Personally I would want to know which firm overhauled it and to know how much confidence I could have in them. That would guide me as to what to be careful about. However, if I didn't know which firm it was then I would be careful about making sure the bearings and cylinder clearances were not so tight as to cause seizure or wiping when initially run.
Check the coolant - is it of the anti-corrosion type or plain water? Preferably put the anti-corrosive in and make sure you have the anti-freeze solution correct as well if running in low temperature zones.
Make sure the coolant level is correct: squeeze the flexible hoses, try to get any air out of the system.
Check the condition of the coolant hoses and clamps - you don't want any of these blowing off causing rapid overheating. Check the clamps are tight enough.
Check the radiator is clear/clean and that the fan has been mounted the right way - most static generators (if I recall correctly) blow the air outwards through the radiator - the opposite of what happens on vehicles.
If housed in a room, make sure the room is well vented so that hot air escapes easily and cold air enters easily.
Check the oil, air and fuel filters have been changed and make sure there is adequate suitable quality oil in the sump.
If the engine has not yet been run then remove the filter if a canister type and fill it with oil and replace it back on (make sure it is a new filter that you are doing this to).
If you can remove the rocker/cam cover, do so and liberally coat the cam or rocker rack with oil and replace the rocker/cam cover.
Make sure there is not too much oil in the sump now! Turn the engine over by hand - with power off - check the engine is not too tight. You will probably need to use a socket and ratchet but should be able to turn it over with a short 10 or 12 inch ratchet.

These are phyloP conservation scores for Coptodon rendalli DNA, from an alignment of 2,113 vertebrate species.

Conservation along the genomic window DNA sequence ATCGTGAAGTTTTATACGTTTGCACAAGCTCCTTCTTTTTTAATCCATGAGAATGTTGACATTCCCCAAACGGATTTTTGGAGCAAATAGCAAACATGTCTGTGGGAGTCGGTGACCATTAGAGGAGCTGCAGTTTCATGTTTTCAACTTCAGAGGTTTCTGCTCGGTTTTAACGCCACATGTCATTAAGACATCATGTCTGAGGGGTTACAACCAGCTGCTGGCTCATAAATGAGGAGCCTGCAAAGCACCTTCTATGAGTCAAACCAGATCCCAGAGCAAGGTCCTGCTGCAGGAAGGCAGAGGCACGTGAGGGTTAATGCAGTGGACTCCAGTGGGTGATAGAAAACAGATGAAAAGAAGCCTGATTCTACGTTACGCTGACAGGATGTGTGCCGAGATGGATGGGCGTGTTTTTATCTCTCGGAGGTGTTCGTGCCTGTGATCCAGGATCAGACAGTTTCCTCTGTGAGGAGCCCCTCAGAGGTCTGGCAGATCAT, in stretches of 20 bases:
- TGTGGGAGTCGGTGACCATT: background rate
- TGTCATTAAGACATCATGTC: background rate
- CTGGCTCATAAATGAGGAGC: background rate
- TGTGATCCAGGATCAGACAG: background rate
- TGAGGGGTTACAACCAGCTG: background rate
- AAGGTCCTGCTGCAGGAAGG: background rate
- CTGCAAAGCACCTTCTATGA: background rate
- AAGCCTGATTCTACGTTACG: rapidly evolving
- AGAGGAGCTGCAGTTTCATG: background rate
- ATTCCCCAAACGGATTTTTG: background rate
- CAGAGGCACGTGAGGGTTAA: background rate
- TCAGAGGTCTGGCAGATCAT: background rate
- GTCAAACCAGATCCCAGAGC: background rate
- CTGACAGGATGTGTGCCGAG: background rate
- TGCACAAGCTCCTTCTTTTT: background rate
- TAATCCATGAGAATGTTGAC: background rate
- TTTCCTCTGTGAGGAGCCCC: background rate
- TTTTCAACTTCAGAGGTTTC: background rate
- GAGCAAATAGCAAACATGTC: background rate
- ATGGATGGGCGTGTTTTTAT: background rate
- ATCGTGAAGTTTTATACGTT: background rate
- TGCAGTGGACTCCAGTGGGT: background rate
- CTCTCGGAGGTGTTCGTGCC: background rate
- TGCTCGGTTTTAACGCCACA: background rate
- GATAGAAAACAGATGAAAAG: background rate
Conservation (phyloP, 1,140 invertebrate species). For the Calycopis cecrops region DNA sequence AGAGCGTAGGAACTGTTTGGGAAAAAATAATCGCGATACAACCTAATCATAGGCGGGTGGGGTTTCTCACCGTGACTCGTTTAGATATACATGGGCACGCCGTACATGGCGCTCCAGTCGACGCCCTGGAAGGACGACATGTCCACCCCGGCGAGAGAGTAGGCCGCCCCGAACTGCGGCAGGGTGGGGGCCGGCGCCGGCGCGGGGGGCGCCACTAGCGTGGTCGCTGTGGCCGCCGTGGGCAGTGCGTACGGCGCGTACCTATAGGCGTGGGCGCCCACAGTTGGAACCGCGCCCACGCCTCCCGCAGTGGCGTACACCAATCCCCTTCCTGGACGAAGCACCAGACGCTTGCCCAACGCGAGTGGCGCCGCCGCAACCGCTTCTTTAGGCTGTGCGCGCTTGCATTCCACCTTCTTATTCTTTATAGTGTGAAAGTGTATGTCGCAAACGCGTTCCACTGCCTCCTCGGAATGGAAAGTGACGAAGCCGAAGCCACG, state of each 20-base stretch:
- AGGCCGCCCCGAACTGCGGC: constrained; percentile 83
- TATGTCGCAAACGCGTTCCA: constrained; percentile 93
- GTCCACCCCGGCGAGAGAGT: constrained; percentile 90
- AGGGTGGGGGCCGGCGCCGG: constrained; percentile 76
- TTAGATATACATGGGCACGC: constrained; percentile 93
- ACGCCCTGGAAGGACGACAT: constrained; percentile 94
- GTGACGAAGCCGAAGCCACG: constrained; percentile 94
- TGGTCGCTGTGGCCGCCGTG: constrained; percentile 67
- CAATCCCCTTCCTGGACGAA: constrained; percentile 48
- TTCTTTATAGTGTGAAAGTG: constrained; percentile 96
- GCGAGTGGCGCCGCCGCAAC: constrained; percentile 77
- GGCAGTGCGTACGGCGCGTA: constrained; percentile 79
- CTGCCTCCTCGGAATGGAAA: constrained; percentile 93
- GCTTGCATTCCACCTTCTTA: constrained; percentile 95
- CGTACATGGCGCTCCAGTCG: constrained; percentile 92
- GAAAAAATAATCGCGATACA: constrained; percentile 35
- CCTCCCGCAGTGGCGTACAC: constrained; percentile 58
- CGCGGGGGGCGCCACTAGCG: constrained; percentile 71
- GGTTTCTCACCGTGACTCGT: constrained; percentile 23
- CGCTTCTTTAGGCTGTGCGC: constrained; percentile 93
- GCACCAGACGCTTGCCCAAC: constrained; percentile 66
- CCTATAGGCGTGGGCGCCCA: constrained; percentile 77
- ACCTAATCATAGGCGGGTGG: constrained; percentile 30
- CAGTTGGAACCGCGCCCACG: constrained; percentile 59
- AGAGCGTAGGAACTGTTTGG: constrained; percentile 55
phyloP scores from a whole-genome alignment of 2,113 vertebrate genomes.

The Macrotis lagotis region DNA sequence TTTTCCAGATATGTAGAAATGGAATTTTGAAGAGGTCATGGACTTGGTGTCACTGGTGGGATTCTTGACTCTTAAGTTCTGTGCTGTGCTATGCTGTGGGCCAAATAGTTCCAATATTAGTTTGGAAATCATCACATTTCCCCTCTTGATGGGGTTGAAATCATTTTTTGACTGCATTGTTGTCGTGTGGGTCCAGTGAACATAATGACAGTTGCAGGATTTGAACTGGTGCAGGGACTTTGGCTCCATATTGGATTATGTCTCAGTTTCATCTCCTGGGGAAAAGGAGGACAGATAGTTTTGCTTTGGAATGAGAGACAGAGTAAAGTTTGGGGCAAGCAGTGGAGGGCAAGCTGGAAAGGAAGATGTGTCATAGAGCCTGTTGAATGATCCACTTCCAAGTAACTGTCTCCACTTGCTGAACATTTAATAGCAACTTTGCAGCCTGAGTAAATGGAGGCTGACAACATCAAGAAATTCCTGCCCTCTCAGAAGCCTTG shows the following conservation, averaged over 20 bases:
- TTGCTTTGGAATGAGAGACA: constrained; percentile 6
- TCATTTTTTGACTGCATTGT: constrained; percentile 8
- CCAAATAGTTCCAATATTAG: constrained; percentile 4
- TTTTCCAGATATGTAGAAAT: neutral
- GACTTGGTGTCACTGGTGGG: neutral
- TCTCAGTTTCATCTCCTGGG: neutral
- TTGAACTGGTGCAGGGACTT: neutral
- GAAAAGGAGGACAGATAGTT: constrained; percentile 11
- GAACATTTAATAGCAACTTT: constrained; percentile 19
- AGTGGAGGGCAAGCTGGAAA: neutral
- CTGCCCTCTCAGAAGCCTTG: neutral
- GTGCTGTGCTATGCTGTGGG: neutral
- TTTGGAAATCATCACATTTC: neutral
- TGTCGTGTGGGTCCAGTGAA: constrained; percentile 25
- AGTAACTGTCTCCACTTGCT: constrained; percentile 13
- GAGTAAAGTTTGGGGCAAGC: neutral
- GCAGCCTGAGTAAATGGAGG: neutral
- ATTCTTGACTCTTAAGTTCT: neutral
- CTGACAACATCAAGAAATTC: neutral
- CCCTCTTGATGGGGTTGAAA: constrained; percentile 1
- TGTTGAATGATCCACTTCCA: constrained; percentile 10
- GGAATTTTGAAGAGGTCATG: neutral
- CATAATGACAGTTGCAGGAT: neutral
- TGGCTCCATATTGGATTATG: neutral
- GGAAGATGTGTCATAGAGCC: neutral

Make sure that you can turn the engine off before you start it - there should be a fuel cut off device electrically operated - make sure this cutoff device works so that you can stop it when you need to. If all else fails you can block off the air flow to stop it but watch you don't suck something into the engine when doing this.
Make sure the oil pressure lamp is lighting up when ignition is on.
If there is an oil pressure gauge
If coupled to the generator/alternator ensure it is not connected to any electrical load when first testing the engine and that there is no danger of any loose wires/sloppy connections causing short circuits leading to damage or a fire.
Check that the diesel injection pipes are not rubbing/chafing on anything.
Check that the fuel filter has been changed.
Check that the ... (more)
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